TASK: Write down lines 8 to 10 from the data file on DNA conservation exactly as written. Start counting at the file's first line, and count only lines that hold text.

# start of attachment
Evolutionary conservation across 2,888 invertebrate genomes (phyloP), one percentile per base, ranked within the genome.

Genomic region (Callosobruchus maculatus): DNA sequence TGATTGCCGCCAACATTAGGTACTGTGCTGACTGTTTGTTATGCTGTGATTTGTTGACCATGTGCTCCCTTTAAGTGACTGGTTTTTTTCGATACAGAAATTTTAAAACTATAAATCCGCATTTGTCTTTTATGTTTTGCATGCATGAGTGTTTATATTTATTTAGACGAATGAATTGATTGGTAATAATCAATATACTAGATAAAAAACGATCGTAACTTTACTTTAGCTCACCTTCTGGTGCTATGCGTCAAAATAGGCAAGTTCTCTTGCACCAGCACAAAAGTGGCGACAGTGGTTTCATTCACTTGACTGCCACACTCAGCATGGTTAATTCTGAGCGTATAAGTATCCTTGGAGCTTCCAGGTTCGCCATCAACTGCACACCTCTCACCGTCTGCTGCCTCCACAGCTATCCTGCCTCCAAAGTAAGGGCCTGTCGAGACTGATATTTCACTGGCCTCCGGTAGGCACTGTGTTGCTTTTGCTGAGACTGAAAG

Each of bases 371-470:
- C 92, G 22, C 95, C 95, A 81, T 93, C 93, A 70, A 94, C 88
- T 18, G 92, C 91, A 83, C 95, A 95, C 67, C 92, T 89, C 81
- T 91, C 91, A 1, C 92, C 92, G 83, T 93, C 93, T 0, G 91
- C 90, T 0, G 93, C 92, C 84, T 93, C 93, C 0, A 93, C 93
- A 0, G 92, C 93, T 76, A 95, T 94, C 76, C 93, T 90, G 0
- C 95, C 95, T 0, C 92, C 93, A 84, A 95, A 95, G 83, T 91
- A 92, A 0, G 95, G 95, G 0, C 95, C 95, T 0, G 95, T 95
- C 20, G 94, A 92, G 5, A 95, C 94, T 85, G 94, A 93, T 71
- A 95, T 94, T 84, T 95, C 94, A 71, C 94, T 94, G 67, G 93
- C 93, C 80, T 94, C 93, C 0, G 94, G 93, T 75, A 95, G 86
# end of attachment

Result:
- A 0, G 92, C 93, T 76, A 95, T 94, C 76, C 93, T 90, G 0
- C 95, C 95, T 0, C 92, C 93, A 84, A 95, A 95, G 83, T 91
- A 92, A 0, G 95, G 95, G 0, C 95, C 95, T 0, G 95, T 95